For too long those who have needed to work fewer hours or work flexibly have faced career penalties because of a workplace that was designed for a family structure where one person stayed at home and another went out to work.

However this traditional structure no longer represents the majority of UK households. Companies that have focused on giving their employees greater flexibility in how, when and where they work have capitalised on attracting and keeping the best people.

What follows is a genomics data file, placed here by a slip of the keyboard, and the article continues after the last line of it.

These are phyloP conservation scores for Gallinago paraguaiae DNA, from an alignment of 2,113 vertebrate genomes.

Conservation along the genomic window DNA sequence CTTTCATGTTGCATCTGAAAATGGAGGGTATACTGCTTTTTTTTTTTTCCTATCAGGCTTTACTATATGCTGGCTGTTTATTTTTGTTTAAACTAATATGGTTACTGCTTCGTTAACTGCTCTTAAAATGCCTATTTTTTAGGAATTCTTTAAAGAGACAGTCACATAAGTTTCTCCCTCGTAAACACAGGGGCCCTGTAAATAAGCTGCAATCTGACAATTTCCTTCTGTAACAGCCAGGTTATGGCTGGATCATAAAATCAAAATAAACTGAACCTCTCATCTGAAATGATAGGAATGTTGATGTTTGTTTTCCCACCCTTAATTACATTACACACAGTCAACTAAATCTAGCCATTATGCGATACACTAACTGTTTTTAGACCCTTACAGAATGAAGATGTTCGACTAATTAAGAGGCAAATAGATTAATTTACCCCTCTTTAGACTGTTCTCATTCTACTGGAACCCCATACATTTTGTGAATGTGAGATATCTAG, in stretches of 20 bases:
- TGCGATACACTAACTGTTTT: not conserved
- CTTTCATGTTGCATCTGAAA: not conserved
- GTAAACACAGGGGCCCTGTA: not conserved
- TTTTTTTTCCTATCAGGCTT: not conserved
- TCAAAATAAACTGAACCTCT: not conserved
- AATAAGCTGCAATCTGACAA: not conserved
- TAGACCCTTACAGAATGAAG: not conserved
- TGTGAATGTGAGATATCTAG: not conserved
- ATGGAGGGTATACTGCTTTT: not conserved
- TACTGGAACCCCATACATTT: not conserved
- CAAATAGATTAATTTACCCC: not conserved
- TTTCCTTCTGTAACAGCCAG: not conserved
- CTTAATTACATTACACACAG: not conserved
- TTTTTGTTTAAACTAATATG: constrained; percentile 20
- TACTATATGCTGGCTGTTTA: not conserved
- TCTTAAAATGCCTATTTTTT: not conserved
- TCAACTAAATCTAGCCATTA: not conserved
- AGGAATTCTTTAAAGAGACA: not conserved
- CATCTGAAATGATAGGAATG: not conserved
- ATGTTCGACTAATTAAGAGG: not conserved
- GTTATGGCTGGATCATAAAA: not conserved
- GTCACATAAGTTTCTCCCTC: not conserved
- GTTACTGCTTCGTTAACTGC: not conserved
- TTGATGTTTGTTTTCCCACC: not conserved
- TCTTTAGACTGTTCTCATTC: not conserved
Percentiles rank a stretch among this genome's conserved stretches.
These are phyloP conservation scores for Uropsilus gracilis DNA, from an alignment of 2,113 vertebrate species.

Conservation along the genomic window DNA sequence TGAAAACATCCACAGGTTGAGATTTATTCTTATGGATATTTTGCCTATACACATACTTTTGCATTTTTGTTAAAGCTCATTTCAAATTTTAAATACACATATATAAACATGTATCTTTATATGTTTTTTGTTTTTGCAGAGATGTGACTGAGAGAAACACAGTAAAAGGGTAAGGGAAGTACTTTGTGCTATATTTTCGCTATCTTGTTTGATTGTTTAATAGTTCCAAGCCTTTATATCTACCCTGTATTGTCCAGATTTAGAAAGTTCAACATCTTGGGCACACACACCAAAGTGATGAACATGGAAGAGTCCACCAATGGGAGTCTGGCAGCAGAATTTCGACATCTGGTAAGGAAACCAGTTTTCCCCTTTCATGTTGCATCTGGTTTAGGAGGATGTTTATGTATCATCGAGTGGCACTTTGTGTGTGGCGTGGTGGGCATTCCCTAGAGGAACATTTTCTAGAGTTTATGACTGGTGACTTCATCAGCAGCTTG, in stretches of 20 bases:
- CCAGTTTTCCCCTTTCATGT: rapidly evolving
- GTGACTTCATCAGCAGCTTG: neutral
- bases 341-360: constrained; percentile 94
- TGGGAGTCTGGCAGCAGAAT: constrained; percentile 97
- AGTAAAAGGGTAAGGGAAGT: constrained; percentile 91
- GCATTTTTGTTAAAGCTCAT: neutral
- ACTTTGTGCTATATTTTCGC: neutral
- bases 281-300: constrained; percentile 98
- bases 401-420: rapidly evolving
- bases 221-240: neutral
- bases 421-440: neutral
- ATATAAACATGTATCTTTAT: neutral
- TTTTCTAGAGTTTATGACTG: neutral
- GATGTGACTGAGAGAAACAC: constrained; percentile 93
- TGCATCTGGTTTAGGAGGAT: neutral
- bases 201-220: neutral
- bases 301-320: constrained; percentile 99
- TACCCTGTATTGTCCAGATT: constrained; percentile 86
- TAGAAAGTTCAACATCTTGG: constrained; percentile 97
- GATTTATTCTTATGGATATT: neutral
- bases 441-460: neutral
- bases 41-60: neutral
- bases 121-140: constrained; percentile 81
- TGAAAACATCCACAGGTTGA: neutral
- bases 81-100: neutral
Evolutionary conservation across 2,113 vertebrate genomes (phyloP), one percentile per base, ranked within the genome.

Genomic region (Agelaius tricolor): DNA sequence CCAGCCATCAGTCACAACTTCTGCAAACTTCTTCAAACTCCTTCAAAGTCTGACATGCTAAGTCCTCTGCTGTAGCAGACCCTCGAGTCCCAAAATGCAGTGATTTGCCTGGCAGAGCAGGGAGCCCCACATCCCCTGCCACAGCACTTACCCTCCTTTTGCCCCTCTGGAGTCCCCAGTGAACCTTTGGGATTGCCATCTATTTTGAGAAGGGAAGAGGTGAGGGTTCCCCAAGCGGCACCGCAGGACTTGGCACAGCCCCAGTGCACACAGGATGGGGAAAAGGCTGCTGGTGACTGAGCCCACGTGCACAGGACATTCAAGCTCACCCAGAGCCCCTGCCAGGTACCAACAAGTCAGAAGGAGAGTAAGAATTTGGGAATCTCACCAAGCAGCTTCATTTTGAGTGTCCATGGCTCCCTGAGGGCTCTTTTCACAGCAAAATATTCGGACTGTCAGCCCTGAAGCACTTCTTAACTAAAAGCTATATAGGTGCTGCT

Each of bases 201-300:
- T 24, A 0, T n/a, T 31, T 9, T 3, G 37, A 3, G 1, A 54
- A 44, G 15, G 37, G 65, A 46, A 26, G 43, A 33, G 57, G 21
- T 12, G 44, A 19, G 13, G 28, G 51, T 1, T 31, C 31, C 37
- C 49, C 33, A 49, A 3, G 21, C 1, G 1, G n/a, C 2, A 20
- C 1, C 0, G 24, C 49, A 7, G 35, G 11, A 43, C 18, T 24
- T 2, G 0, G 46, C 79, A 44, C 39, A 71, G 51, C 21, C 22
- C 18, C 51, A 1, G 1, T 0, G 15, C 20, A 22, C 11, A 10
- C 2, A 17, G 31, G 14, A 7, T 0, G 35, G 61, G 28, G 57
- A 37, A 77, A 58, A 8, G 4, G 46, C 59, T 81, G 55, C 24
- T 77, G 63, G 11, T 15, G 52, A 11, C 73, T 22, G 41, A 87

Flexible working is now the preferred way of working for a large proportion of both men and women across generations. This is shown by Timewise research from 2017 that finds that 7 in 10 (73 per cent) of the UK workforce currently work either part-time or full-time with some form of flexible working pattern1. So the commercial rationale for enabling flexible working is clear.

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